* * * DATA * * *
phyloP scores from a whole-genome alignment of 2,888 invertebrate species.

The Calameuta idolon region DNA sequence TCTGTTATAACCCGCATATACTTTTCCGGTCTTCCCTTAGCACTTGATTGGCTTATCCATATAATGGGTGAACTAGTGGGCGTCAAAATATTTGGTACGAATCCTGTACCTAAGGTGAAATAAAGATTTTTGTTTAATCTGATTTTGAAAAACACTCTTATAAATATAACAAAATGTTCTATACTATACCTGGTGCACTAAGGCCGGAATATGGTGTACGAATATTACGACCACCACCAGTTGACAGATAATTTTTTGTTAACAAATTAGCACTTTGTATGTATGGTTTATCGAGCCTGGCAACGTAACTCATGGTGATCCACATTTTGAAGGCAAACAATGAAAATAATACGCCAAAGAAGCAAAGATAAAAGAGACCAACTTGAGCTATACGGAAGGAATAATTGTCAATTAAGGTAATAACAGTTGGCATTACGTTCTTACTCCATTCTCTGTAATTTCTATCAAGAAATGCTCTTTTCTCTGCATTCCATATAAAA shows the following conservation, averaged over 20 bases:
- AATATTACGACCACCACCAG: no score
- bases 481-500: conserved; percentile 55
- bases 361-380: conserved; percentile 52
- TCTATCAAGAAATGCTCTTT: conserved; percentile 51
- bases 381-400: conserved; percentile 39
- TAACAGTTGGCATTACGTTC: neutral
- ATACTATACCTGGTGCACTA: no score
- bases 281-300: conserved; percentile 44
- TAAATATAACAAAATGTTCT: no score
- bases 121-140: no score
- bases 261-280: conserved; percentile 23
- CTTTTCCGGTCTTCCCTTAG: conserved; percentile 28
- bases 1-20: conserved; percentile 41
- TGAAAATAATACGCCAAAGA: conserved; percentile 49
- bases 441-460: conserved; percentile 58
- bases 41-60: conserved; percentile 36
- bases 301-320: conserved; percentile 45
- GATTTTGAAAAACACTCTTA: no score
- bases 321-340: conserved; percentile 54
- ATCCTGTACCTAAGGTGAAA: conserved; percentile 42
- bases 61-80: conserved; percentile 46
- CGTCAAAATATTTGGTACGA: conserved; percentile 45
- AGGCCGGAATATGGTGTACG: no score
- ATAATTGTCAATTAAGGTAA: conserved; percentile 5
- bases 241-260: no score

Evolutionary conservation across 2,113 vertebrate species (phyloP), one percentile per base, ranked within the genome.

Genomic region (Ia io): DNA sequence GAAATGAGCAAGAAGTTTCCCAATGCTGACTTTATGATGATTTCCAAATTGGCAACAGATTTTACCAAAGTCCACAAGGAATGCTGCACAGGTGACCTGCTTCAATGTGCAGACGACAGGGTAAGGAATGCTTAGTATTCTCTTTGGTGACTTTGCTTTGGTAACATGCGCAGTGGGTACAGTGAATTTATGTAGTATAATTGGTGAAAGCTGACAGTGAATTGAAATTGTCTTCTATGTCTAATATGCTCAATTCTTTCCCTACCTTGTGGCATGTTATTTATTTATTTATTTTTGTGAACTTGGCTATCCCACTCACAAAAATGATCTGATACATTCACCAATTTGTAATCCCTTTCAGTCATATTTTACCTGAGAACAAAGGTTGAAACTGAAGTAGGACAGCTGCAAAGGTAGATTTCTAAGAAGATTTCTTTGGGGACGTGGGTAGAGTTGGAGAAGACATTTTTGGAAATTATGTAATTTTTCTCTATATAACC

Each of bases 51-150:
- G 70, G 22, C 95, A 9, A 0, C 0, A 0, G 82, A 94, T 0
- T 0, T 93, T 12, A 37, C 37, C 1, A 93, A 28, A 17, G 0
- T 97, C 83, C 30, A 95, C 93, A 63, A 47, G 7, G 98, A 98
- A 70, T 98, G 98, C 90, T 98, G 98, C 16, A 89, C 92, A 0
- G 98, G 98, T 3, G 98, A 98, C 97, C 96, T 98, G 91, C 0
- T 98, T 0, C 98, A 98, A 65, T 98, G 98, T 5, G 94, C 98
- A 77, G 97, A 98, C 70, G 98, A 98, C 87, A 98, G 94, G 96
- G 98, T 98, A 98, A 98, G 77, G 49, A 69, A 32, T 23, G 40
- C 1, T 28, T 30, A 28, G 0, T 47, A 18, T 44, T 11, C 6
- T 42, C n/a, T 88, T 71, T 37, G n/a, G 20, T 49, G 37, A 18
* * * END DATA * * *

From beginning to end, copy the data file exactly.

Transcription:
phyloP scores from a whole-genome alignment of 2,888 invertebrate species.

The Calameuta idolon region DNA sequence TCTGTTATAACCCGCATATACTTTTCCGGTCTTCCCTTAGCACTTGATTGGCTTATCCATATAATGGGTGAACTAGTGGGCGTCAAAATATTTGGTACGAATCCTGTACCTAAGGTGAAATAAAGATTTTTGTTTAATCTGATTTTGAAAAACACTCTTATAAATATAACAAAATGTTCTATACTATACCTGGTGCACTAAGGCCGGAATATGGTGTACGAATATTACGACCACCACCAGTTGACAGATAATTTTTTGTTAACAAATTAGCACTTTGTATGTATGGTTTATCGAGCCTGGCAACGTAACTCATGGTGATCCACATTTTGAAGGCAAACAATGAAAATAATACGCCAAAGAAGCAAAGATAAAAGAGACCAACTTGAGCTATACGGAAGGAATAATTGTCAATTAAGGTAATAACAGTTGGCATTACGTTCTTACTCCATTCTCTGTAATTTCTATCAAGAAATGCTCTTTTCTCTGCATTCCATATAAAA shows the following conservation, averaged over 20 bases:
- AATATTACGACCACCACCAG: no score
- bases 481-500: conserved; percentile 55
- bases 361-380: conserved; percentile 52
- TCTATCAAGAAATGCTCTTT: conserved; percentile 51
- bases 381-400: conserved; percentile 39
- TAACAGTTGGCATTACGTTC: neutral
- ATACTATACCTGGTGCACTA: no score
- bases 281-300: conserved; percentile 44
- TAAATATAACAAAATGTTCT: no score
- bases 121-140: no score
- bases 261-280: conserved; percentile 23
- CTTTTCCGGTCTTCCCTTAG: conserved; percentile 28
- bases 1-20: conserved; percentile 41
- TGAAAATAATACGCCAAAGA: conserved; percentile 49
- bases 441-460: conserved; percentile 58
- bases 41-60: conserved; percentile 36
- bases 301-320: conserved; percentile 45
- GATTTTGAAAAACACTCTTA: no score
- bases 321-340: conserved; percentile 54
- ATCCTGTACCTAAGGTGAAA: conserved; percentile 42
- bases 61-80: conserved; percentile 46
- CGTCAAAATATTTGGTACGA: conserved; percentile 45
- AGGCCGGAATATGGTGTACG: no score
- ATAATTGTCAATTAAGGTAA: conserved; percentile 5
- bases 241-260: no score

Evolutionary conservation across 2,113 vertebrate species (phyloP), one percentile per base, ranked within the genome.

Genomic region (Ia io): DNA sequence GAAATGAGCAAGAAGTTTCCCAATGCTGACTTTATGATGATTTCCAAATTGGCAACAGATTTTACCAAAGTCCACAAGGAATGCTGCACAGGTGACCTGCTTCAATGTGCAGACGACAGGGTAAGGAATGCTTAGTATTCTCTTTGGTGACTTTGCTTTGGTAACATGCGCAGTGGGTACAGTGAATTTATGTAGTATAATTGGTGAAAGCTGACAGTGAATTGAAATTGTCTTCTATGTCTAATATGCTCAATTCTTTCCCTACCTTGTGGCATGTTATTTATTTATTTATTTTTGTGAACTTGGCTATCCCACTCACAAAAATGATCTGATACATTCACCAATTTGTAATCCCTTTCAGTCATATTTTACCTGAGAACAAAGGTTGAAACTGAAGTAGGACAGCTGCAAAGGTAGATTTCTAAGAAGATTTCTTTGGGGACGTGGGTAGAGTTGGAGAAGACATTTTTGGAAATTATGTAATTTTTCTCTATATAACC

Each of bases 51-150:
- G 70, G 22, C 95, A 9, A 0, C 0, A 0, G 82, A 94, T 0
- T 0, T 93, T 12, A 37, C 37, C 1, A 93, A 28, A 17, G 0
- T 97, C 83, C 30, A 95, C 93, A 63, A 47, G 7, G 98, A 98
- A 70, T 98, G 98, C 90, T 98, G 98, C 16, A 89, C 92, A 0
- G 98, G 98, T 3, G 98, A 98, C 97, C 96, T 98, G 91, C 0
- T 98, T 0, C 98, A 98, A 65, T 98, G 98, T 5, G 94, C 98
- A 77, G 97, A 98, C 70, G 98, A 98, C 87, A 98, G 94, G 96
- G 98, T 98, A 98, A 98, G 77, G 49, A 69, A 32, T 23, G 40
- C 1, T 28, T 30, A 28, G 0, T 47, A 18, T 44, T 11, C 6
- T 42, C n/a, T 88, T 71, T 37, G n/a, G 20, T 49, G 37, A 18